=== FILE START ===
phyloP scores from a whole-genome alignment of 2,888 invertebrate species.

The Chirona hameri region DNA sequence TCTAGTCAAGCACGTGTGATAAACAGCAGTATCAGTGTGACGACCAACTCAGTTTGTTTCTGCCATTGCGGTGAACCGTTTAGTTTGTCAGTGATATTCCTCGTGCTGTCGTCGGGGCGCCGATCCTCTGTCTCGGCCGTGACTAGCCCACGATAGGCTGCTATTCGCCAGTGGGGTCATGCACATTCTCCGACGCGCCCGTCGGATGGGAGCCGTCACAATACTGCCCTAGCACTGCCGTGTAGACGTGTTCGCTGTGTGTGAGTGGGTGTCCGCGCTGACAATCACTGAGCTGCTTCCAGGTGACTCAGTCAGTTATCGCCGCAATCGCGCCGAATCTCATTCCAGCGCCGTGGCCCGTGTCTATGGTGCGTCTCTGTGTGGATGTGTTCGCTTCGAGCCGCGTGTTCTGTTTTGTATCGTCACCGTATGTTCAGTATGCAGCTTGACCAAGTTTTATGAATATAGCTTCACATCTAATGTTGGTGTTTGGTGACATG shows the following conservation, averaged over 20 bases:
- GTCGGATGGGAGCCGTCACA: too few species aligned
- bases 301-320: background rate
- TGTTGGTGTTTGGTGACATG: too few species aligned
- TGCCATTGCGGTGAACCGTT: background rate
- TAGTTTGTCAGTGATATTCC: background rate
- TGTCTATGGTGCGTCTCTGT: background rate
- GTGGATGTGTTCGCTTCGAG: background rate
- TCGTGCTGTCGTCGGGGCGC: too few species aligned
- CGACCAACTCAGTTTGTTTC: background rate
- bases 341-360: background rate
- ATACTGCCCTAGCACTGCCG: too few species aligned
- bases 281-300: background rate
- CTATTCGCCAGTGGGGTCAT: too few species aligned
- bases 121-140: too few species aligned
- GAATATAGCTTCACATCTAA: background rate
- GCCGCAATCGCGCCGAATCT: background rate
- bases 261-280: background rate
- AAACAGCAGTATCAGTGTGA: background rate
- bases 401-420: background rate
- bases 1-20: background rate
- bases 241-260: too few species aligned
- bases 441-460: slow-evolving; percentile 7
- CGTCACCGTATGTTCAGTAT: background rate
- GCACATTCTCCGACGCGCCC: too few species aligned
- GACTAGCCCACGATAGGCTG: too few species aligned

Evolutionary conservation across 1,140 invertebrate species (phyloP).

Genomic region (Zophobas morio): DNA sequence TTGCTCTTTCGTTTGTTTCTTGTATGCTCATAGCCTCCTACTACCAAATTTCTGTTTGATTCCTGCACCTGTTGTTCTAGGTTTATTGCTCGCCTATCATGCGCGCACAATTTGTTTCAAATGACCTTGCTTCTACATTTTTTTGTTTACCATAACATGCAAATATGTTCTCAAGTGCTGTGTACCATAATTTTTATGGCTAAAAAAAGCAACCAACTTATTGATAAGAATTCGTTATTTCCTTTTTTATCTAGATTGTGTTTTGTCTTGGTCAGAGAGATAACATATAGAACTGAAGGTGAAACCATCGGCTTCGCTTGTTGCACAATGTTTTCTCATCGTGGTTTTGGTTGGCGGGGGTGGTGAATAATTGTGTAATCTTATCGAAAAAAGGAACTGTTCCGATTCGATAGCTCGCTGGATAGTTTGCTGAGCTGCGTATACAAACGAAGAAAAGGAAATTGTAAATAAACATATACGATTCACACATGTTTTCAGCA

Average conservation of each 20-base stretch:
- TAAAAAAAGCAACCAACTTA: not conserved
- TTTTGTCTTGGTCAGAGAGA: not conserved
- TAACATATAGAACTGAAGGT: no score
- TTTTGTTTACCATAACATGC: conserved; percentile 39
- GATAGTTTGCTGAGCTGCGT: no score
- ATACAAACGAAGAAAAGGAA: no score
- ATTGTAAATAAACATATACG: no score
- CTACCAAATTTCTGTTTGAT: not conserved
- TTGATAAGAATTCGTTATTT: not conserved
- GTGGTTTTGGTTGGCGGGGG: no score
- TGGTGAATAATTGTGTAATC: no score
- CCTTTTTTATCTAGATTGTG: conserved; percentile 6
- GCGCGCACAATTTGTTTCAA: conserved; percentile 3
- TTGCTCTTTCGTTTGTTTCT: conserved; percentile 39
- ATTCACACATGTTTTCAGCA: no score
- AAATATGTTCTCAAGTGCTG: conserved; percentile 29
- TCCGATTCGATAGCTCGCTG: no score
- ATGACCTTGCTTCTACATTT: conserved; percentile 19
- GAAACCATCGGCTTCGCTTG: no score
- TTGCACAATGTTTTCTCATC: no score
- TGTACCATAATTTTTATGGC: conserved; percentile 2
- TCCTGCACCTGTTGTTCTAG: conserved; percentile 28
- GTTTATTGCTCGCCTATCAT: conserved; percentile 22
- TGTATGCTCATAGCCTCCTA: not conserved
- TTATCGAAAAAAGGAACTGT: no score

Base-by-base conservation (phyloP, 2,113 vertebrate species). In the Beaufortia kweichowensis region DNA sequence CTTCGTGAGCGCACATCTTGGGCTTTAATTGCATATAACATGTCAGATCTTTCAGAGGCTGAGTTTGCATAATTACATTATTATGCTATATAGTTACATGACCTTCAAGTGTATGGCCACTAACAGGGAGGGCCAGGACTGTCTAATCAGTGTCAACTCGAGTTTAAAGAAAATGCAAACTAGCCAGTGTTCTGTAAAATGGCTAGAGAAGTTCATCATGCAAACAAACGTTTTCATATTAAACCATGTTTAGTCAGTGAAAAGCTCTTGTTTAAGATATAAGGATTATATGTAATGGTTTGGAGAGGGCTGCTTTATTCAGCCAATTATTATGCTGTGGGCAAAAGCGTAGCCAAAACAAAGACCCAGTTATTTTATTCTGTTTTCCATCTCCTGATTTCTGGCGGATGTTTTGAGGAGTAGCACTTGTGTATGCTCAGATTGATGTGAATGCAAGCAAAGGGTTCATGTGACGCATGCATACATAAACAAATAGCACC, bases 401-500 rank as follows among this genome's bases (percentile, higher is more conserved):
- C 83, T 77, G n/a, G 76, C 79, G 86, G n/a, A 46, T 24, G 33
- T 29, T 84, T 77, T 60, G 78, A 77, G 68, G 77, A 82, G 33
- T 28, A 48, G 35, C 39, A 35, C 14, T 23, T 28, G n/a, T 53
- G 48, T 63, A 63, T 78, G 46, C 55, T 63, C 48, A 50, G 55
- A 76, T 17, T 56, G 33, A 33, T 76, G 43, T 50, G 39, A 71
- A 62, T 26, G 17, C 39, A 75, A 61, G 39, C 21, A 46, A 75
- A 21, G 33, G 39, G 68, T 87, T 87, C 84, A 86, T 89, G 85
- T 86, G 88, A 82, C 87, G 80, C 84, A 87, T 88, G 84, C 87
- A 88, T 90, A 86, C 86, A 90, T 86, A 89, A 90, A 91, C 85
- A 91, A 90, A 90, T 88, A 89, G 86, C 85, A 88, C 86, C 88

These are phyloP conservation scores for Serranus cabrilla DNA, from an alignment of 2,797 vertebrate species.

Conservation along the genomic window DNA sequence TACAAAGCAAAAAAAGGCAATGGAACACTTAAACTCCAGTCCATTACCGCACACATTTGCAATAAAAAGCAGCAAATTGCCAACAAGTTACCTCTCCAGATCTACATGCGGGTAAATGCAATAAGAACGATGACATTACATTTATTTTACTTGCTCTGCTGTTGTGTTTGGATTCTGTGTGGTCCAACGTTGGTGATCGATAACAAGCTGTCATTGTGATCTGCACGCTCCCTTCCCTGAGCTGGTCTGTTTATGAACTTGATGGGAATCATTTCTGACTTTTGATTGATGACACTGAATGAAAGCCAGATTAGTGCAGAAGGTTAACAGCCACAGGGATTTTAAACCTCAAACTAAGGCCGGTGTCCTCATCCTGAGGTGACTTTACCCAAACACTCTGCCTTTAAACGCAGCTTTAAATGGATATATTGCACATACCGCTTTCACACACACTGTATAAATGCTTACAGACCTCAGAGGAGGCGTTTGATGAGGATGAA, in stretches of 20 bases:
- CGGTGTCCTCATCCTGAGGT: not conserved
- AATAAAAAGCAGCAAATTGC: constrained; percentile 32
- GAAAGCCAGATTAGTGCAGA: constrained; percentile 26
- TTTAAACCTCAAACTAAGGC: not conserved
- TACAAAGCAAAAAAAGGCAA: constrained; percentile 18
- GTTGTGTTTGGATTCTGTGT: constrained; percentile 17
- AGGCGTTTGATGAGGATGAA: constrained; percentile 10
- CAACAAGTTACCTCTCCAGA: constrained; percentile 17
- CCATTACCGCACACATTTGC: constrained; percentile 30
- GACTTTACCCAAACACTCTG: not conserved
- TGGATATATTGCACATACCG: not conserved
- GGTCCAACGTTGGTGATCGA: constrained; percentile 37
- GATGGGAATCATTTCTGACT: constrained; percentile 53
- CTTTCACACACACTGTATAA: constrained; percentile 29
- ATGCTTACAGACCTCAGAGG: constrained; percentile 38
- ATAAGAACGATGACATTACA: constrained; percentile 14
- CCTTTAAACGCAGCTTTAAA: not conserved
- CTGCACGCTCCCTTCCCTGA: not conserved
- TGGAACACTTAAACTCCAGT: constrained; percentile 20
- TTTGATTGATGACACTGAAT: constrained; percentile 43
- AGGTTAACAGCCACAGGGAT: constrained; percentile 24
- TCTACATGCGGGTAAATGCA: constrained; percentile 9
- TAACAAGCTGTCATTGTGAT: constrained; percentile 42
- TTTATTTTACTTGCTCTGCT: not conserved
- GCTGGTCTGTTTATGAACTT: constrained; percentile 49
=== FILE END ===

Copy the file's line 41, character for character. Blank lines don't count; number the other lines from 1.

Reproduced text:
- TGGTGAATAATTGTGTAATC: no score